The American goldfinch (Carduelis tristis ) is a common songbird found throughout the U.S. and fairly easy to attract to your feeder. This small bird (about 4 – 5 inches in length) is most commonly identified by the male, with its bright yellow body, black and white striped wings and a black cap. Adult females […]
It’s that time of year. Most orioles have left town and hummingbirds are following them shortly. While the season for these nectar eaters is coming to an end locally, it isn’t over yet! Keeping feeders out for two weeks after you have seen your last hummingbird is recommended to capture all the hummingbirds that are […]
Don’t miss out! The Bird Houses’ 6th annual photo contest begins soon! Details are: Amateur Photo Contest Submission Dates: September 1 – 30, 2017 Judging: During week of October 1, 2017 Winners announced October 9, 2017 Categories: Birds Wildlife (other than birds) Scenery If photo would fit in more than one of these categories, […]
With recent mosquito-borne illnesses making headlines, I have been getting a lot of questions about ways of controlling pests naturally without using harsh chemicals or pesticides. Attracting wildlife to your yard can help with insect issues. While birds will eat a lot of insects during the day, another winged creature, bats, will take care of […]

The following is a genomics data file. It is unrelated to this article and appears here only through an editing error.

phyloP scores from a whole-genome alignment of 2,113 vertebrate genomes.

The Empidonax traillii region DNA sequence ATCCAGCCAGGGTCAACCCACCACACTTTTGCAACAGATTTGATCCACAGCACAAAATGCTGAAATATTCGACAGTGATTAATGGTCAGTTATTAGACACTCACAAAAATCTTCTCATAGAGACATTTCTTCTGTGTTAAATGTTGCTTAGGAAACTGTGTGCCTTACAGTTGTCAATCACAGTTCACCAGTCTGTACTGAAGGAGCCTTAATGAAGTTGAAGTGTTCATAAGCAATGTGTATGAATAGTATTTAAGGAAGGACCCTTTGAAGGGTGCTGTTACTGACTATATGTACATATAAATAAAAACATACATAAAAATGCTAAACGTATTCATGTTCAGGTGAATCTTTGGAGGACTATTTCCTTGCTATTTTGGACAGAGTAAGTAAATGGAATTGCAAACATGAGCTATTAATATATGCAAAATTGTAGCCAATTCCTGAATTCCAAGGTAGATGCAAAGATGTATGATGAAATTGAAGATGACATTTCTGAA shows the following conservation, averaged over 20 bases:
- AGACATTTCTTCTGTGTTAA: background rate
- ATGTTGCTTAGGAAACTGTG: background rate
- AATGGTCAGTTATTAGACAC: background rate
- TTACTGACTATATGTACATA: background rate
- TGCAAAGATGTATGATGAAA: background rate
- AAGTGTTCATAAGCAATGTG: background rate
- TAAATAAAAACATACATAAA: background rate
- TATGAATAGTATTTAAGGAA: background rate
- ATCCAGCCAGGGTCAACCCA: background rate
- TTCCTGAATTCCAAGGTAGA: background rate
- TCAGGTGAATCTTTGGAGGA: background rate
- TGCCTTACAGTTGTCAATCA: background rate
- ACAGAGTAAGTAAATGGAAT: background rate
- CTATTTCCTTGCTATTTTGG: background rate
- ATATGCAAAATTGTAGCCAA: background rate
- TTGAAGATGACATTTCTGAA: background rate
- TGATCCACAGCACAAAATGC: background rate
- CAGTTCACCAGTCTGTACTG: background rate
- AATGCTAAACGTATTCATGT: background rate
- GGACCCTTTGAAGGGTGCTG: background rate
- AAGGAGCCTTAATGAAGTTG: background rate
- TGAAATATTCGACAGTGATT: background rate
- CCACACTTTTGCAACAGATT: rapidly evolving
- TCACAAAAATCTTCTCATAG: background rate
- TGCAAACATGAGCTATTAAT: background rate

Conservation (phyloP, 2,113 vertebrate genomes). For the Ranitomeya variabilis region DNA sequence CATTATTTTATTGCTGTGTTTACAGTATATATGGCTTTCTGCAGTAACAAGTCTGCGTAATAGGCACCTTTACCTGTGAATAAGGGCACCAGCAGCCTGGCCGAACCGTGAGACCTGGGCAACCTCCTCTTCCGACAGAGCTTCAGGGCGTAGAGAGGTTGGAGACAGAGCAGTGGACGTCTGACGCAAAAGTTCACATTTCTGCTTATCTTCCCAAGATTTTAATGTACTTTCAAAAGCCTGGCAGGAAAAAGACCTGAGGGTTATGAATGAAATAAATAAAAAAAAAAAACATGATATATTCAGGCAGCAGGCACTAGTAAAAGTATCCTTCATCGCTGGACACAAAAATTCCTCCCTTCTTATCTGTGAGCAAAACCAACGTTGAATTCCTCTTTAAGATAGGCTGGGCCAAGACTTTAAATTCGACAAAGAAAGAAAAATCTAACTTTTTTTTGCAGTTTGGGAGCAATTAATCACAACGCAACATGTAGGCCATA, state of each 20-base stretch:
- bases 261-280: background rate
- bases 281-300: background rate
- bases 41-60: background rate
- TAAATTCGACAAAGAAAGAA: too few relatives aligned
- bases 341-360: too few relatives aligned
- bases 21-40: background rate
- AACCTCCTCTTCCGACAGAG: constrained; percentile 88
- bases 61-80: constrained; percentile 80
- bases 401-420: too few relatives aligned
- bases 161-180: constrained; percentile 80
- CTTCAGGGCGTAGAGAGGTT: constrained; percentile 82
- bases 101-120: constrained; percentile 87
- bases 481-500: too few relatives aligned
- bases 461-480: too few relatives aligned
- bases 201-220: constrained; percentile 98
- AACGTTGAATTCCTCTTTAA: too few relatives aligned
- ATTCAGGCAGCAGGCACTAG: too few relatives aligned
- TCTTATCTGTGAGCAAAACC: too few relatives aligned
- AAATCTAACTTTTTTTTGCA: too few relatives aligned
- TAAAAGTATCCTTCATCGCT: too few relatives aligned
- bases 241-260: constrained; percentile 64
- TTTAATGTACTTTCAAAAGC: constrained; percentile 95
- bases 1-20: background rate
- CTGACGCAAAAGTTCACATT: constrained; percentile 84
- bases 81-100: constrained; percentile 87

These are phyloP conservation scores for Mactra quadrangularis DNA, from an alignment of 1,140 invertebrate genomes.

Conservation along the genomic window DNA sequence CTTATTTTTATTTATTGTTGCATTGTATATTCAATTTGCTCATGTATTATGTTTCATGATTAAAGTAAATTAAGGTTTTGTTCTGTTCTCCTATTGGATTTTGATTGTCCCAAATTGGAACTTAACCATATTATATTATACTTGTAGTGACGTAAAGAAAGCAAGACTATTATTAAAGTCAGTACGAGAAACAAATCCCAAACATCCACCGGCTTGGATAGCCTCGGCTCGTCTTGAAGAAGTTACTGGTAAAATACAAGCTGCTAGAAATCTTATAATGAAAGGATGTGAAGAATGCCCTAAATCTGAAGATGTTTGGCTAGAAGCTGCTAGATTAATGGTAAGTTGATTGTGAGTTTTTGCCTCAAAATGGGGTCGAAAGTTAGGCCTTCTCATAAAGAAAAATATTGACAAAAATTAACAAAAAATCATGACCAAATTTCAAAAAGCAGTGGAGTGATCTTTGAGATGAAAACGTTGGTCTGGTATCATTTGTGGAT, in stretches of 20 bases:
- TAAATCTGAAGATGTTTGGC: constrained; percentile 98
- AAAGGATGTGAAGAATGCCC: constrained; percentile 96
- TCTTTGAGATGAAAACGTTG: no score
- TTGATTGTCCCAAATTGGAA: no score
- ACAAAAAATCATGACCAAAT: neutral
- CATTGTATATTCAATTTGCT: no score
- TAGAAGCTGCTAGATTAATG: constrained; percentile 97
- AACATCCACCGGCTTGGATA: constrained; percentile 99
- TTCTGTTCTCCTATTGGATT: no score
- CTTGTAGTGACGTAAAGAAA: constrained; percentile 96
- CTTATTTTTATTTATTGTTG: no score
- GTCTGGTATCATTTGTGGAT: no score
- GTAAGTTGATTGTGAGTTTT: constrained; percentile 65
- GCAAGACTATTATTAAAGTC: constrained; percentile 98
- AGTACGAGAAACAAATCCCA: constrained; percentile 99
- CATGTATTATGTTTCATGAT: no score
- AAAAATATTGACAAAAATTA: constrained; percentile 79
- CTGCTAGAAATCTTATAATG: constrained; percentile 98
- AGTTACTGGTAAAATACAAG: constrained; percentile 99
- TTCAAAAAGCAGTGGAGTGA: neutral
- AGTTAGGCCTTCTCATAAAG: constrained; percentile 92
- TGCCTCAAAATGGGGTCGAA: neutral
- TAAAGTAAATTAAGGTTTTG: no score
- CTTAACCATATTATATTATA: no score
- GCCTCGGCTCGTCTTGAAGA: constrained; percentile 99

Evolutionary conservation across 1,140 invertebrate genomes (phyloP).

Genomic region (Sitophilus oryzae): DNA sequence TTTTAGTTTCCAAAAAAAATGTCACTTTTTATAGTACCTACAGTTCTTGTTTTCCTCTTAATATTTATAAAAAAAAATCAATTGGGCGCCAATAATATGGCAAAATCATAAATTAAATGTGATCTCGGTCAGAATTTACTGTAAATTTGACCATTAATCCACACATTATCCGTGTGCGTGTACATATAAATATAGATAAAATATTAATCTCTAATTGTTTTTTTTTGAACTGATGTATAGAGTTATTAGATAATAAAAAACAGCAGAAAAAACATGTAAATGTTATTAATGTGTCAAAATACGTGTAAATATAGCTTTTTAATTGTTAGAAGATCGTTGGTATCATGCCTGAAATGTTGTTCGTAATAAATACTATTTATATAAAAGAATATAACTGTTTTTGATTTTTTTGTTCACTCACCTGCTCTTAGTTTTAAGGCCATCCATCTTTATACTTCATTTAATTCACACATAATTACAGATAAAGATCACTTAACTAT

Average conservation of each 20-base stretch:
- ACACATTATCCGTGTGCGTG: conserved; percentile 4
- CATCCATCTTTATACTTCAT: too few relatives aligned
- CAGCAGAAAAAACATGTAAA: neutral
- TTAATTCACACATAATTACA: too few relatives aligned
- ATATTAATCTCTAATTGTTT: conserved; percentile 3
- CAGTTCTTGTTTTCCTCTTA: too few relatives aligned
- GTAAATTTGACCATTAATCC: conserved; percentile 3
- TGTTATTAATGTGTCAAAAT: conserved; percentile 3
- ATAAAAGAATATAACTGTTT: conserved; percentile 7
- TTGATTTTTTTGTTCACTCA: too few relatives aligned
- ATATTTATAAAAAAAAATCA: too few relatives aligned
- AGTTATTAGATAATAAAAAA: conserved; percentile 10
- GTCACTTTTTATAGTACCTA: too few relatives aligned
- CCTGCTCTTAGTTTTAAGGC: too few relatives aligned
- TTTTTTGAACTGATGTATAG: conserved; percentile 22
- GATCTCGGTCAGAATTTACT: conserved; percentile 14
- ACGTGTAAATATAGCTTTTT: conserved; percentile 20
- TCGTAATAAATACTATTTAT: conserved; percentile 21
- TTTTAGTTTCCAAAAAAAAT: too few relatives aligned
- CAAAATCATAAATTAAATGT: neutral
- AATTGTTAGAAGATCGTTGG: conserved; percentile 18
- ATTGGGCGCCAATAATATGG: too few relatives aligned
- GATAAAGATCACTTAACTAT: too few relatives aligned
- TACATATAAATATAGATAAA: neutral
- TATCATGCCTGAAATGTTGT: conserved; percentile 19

It’s inevitable. Snow, ice, sleet, and cold. Winter will be here before we know it. The days become short and the nights are long. Sometimes I think of how rough we have it here in Upstate New York, but in the winter I take one look out the window and see all the life we have outside. While we are snug in our homes drinking hot tea and curling up next to the fire, birds are exposed to the elements every day to find water, food and shelter. There are some species of birds that are here only
As the days grow shorter and the temperatures begin to subside, birds are preparing for the winter months ahead. You may have noticed an abundance of birds recently at your feeders. Some of these birds are nestlings that have recently fledged. They usually appear clumsy, not sure about how to land on the feeder. Their feathers are ruffled, not yet in their adult plumage and sometimes they still accompany their parents, begging to be fed an easy meal.